NEDC protects and conserves the natural resources of the Pacific Northwest by enforcing environmental laws such as the Clean Water Act and Clean Air Act, engaging with government agencies, and tracking federal and state actions in the region. NEDC serves as a watchdog of regulatory agencies and regulated entities and strives to identify and fill advocacy gaps that warrant attention.
Updated April 5, 2022
Willamette Dams Litigation
NEDC, along with our partners Native Fish Society and WildEarth Guardians, have secured a critically important victory for the Willamette River’s threatened salmon and steelhead populations. In September 2021, an Oregon judge issued a final order directing the U.S. Army Corps of Engineers to immediately undertake several measures at dams throughout the Willamette River basin. These operational changes will improve fish migration and water quality in Willamette River tributaries, and ultimately provide a needed lifeline for the basin’s iconic salmon and steelhead.
Cleaner Air Oregon
In 2018, Oregon’s Environmental Quality Commission adopted a new program to address community concerns about exposure to air toxics. The Cleaner Air Oregon program is designed to assess the increased health risk from industrial facilities, and to set additional limits on toxic pollutants to protect vulnerable communities from potential harmful exposures. NEDC played a critical role in pushing for, and strengthening, the CAO program. And now, NEDC and our partners are working to ensure the program is implemented effectively. We partner with communities and air quality experts to actively participate in the permitting process for facilities “called in” to the program—efforts that have led to reduced emissions and health impacts in front line communities.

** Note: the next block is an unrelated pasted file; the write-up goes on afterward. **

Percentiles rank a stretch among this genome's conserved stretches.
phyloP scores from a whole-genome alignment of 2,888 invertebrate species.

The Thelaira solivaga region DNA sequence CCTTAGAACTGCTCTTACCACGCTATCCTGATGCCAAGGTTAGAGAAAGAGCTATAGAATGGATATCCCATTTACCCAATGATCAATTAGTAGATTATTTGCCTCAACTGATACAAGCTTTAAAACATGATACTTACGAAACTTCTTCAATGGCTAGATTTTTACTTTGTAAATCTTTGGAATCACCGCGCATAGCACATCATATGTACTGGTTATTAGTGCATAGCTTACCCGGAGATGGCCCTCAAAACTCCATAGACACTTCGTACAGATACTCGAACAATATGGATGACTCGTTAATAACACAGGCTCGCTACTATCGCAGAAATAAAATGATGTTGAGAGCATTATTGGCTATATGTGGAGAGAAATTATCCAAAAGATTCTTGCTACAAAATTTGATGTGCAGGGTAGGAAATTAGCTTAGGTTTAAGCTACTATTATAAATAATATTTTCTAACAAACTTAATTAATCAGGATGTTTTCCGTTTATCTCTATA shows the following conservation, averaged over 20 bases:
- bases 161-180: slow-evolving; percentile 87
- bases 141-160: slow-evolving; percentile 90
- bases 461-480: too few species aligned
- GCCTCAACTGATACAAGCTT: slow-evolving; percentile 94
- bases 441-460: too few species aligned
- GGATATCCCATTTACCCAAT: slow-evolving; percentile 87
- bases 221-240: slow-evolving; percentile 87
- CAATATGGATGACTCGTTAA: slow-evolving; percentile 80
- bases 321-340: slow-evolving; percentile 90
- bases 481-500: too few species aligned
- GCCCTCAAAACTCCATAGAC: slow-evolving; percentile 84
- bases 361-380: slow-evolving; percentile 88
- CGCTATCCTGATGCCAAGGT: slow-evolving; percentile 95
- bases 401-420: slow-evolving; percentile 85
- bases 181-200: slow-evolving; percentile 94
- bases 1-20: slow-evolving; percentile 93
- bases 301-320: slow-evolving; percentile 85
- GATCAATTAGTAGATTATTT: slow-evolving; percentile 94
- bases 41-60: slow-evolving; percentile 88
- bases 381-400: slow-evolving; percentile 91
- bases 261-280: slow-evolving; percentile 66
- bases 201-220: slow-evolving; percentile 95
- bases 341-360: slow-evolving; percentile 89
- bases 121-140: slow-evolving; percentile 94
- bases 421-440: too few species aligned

Clear Branch Dam
In 2021, NEDC and our partners secured a critical victory for Hood River basin bull trout. The Middle Fork Irrigation District is currently seeking re-licensing for operations at Clear Branch Dam, a structure built in 1969 which fragmented the basin’s bull trout population and resulted in increased water temperatures below the dam—ultimately putting the population in severe danger of extinction. As a result of NEDC’s advocacy, Oregon DEQ denied a necessary water quality certification for the project, and we are hopeful this decision will prompt a deeper discussion about how to protect and restore this important bull trout population.
Waldo Lake Outstanding Resource Waters
In early 2021, the state of Oregon designated Waldo Lake and Crater Lake as Outstanding Resource Waters. These designations were the result of a petition developed and submitted by NEDC students, and will ensure that these extraordinary waters, along with their ecological and recreational values, will be protected for future generations of Oregonians.
Industrial Stormwater Pollution
NEDC has worked for decades to protect Pacific Northwest waters from industrial stormwater pollution. This has included litigation to strengthen the permits regulating industrial polluters, including a 2018 lawsuit that ultimately led to Oregon adopting one of the stronger permits in the country. And when necessary, NEDC sues polluters to enforce permit conditions; these Clean Water Act “citizen suits” have resulted in significant upgrades in stormwater treatment systems across the state, reduced pollution in the region’s waters, and millions of dollars in funding for regional nonprofits to improve water quality.
A Just Transition for Oregon
NEDC has partnered with the Green Energy Institute and Neighbors for Clean Air for projects designed to push the City of Portland, and Oregon as a whole, to move beyond highly polluting industries and fossil fuels, and toward an ambitious and just environmental and energy transformation. This work focuses on reducing air toxics, diesel emissions, and greenhouse gases—all pollutants that disproportionately impact low-income and racially diverse communities.
Clean Water Act “Dredge and Fill” Permitting
NEDC diligently monitors applications for dredge and fill permits across the Pacific Northwest, to ensure that applicants seeing to discharge fill materials in the region’s waters comply with all state and federal requirements. Recent victories include permit denials for an expanded mining operation on sensitive aquatic habitat in Columbia County, and for proposed dredging activities to benefit jetboat operations at nine separate sites on the Rogue River.